Block diagram of the model
Figure 3: (Top) Block diagram of the Dynamic-DeepHit-Light (DDHL) model, which predicts patient risk score.  (Bottom) Block diagram of the AC-TPC model which assigns patients to clusters stratifying the level of risk.

Findings

We compare the prediction performance of our model with two commonly used methods: Cox proportional hazards with the baseline data, and a landmarking version of the Cox model at three- and five-year time points from the start of active surveillance.  We use the concordance index (C-index) to evaluate the discriminative power of the model – the ability to correctly rank the individual risk scores.  We find that the performance of DDHL is comparable with both Cox and landmarking Cox when using the baseline data alone, but as more longitudinal data is incorporated, DDHL significantly improves over the others: at the five-year time point, the C-index was 0.82 (± 0.08) for DDHL, 0.75 (± 0.08) for Cox and 0.73 (± 0.09) for landmarking Cox.  Model calibration was good across all models tested.

We then compare the discriminative performance of the four clusters discovered by AC-TPC with four clusters of the Canary-PASS risk stratification method [9], on our dataset.  Here again, we find that AC-TPC performance is superior, with the C-index of 0.92 vs 0.79.

Another advantage of our temporal clustering approach is that it provides insights into the disease trajectory on the patient and population levels, both unpacked in Figure 4.  In the left panel, two example patients’ trajectories over time are illustrated in the “cluster space” (PCA projection is used to show this in two dimensions), with clusters labelled 1 to 4 from lowest to highest risk.  We observe that Patient A deteriorates over time, moving from cluster 3 to 4, while Patient B improves, transitioning from cluster 2 to 1.  The right panel, in turn, displays the population-level dynamics in a form of a transition diagram: the probability of any patient staying in a particular cluster vs moving to an adjacent cluster are made clear.

Illustration of temporal clustering
Figure 4: (Left) Trajectory of two illustrative patients through the space of temporal clusters, with clusters 1-4 corresponding to lowest-to-highest risk groups.  (Right) A population-level cluster transition diagram for the same four clusters, showing the probabilities of any patient staying in the current cluster, or moving to an adjacent one.

In summary

We present the first machine learning application to dynamic risk prediction and temporal clustering on continuous data to inform personalized follow-up in prostate cancer active surveillance patients.  We demonstrate that the algorithm outperforms standard statistical techniques and improves its predictive power over time.  Finally, we illustrate how it can be developed into a clinical tool that can be used in practice.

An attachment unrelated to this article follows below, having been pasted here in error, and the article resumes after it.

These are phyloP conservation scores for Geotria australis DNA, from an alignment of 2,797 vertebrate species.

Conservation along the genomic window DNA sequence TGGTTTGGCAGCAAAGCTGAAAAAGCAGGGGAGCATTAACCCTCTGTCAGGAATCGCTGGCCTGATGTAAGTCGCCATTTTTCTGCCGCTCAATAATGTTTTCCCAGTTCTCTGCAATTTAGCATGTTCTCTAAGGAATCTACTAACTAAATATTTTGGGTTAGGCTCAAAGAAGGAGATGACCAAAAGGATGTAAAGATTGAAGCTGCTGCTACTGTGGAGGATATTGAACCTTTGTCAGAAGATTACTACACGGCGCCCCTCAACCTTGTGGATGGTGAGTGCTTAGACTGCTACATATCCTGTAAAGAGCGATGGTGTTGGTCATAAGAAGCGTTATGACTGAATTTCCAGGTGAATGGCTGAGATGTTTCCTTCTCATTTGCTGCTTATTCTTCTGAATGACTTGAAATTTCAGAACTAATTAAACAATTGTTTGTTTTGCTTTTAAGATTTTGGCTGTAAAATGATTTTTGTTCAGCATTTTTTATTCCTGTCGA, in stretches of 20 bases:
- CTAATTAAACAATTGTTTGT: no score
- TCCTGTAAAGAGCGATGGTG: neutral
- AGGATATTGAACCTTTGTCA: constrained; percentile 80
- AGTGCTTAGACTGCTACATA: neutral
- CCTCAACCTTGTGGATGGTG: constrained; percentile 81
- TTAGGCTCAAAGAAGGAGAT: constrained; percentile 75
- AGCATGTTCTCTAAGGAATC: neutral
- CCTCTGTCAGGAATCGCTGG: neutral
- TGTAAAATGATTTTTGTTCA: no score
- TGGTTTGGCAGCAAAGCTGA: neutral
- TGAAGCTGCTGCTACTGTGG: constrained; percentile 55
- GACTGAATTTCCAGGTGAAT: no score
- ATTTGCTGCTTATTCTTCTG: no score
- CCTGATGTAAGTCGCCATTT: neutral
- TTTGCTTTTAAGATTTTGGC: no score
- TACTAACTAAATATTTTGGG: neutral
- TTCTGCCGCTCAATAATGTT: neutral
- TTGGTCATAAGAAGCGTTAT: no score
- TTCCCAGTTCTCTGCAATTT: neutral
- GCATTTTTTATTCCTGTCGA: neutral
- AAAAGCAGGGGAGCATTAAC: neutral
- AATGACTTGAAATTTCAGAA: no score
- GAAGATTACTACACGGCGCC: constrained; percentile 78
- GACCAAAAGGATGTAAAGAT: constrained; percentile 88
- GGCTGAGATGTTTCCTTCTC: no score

References

  1. Clinically Localized Prostate Cancer: AUA/ASTRO Guideline 2022. (2022, January). American Urological Association. https://www.auanet.org/documents/Guidelines/PDF/Localized%20Prostate%20Cancer%20Guideline%20050922.pdf
  2. Drost, F. J. H., Nieboer, D., Morgan, T. M., Carroll, P. R., Roobol, M. J., Trock, B., ... & Helleman, J. (2019). Predicting biopsy outcomes during active surveillance for prostate cancer: external validation of the canary prostate active surveillance study risk calculators in five large active surveillance cohorts. European Urology, 76(5), 693-702.
  3. Cai, Q., Chen, Y., Zhang, D., Pan, J., Xie, Z., Xu, C., ... & Wang, Y. (2020). Estimates of over-time trends in incidence and mortality of prostate cancer from 1990 to 2030. Translational Andrology and Urology, 9(2), 196.
  4. Prostate cancer: diagnosis and management. (2019, May 9). The National Institute for Health and Care Excellence. Retrieved August 3, 2022, from https://www.nice.org.uk/guidance/NG131
  5. Liu, Y., Hall, I. J., Filson, C., & Howard, D. H. (2021, July). Trends in the use of active surveillance and treatments in Medicare beneficiaries diagnosed with localized prostate cancer. In Urologic Oncology: Seminars and Original Investigations (Vol. 39, No. 7, pp. 432-e1). Elsevier.
  6. Lee, C., Yoon, J., & Van Der Schaar, M. (2019). Dynamic-deephit: A deep learning approach for dynamic survival analysis with competing risks based on longitudinal data. IEEE Transactions on Biomedical Engineering, 67(1), 122-133.
  7. Lee, C., & Van Der Schaar, M. (2020, November). Temporal phenotyping using deep predictive clustering of disease progression. In International Conference on Machine Learning (pp. 5767-5777). PMLR.
  8. Lee, C., Rashbass, J., & Van der Schaar, M. (2020). Outcome-oriented deep temporal phenotyping of disease progression. IEEE Transactions on Biomedical Engineering, 68(8), 2423-2434.
  9. Cooperberg, M. R., Zheng, Y., Faino, A. V., Newcomb, L. F., Zhu, K., Cowan, J. E., ... & Lin, D. W. (2020). Tailoring intensity of active surveillance for low-risk prostate cancer based on individualized prediction of risk stability. JAMA oncology, 6(10), e203187-e203187.